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Last Updated on January 12, 2021

5 Ways to Help You Get Through Depression

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5 Ways to Help You Get Through Depression

Don’t let the feelings you feel and thoughts you think overtake your well being. Easier said than done, right? In general, we have control over only so much. But the question is, how to not be depressed?

In life, you need to process things authentically but not get stuck in them. That means it’s okay to feel what you feel as long as you don’t stay there forever. That’s the goal of emotional regulation, but many people get stuck. They stay there in negative or difficult emotions. They can start to fall into a depression

Depression can feel like you have the weight of the world on your shoulders. You might even feel a heaviness in your chest. It can show up for people differently.

There’s high functioning depression where on the outside, you appear okay, but in reality, you are falling apart. And then there’s the debilitating depression where it’s hard to get out of bed. How not to be depressed may come up in your mind many times if you’ve been in this state.

The answer is that for everyone, it’s a little bit different. Overall, it’s sadness or even a numbness from emotional overload that simply won’t go away.

According to American Psychiatric Association,[1]

“Depression causes feelings of sadness and/or loss of interest in activities once enjoyed.”

For a formal diagnosis of depression, it must last at least two weeks.

But anyone can have depressed days. It can happen to people of all different lifestyles, backgrounds, attitudes and more. Attitude, in fact, has nothing to do with it. It’s not about the will power. It’s about resilience. You can’t just will yourself out of depression, but you can seek treatment and find ways to get through it.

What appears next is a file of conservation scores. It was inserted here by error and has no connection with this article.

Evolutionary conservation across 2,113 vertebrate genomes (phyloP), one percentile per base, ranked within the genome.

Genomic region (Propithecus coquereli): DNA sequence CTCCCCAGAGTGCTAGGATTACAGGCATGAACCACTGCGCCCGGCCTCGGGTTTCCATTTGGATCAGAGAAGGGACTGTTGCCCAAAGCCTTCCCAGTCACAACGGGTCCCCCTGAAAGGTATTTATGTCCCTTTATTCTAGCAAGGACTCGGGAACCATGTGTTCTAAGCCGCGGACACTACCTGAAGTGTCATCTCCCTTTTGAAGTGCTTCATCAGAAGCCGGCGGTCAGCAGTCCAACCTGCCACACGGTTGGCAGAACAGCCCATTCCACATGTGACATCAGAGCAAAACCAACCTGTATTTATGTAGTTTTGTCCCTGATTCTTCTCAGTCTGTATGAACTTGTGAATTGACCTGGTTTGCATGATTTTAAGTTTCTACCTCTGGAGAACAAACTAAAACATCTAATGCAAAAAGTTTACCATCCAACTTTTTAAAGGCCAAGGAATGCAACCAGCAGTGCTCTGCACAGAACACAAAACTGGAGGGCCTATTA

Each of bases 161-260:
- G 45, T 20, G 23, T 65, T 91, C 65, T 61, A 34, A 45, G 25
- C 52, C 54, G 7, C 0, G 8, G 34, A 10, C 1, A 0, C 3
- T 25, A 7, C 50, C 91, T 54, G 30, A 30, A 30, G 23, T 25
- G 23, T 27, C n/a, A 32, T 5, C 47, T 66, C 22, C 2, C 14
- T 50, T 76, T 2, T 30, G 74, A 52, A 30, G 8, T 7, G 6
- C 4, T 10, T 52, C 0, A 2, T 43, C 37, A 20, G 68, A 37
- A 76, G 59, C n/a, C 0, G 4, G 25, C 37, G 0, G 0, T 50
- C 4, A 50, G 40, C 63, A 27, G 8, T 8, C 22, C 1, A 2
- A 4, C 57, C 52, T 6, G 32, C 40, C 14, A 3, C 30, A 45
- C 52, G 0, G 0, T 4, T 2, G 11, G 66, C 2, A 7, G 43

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Here are five ways on how to not be depressed:

1. Understand It’s Not Your Fault

Being “normal” or “perfect” is a myth. We all experience difficult times and difficult emotions. But when experiencing depression, one can feel isolated in their thoughts and feelings which if unchecked or untreated can lead to suicidal ideations. That’s why depression is so important to act upon rather than let linger.

Negative feelings will always come up. No one can walk around full of sunshine and happiness 24/7. We all get worn down. We all experience losses. We all need rest.

But when negative feelings overtake you, when you can’t face the real world because of the sadness or difficult emotions you are feeling, that’s when it can turn into depression.

We are a society that wants instant gratification. With that “fix it now mentality” we find it even harder to overcome our depression and find instead that we are masking our own feelings. It doesn’t just go away. There’s no quick fix on how to not be depressed, as much as we want there to be one.

There are many causes of depression and many misconceptions about it as well. Namely, people think it’s an attitude thing or ungratefulness towards life. But there are many factors like genetics, chemical imbalance, stress, loss, trauma and more. “Snapping out if it” is not always possible. Read this article to read more about other factors that affects depression: Why Do I Feel Depressed Every Once in a While for No Reason?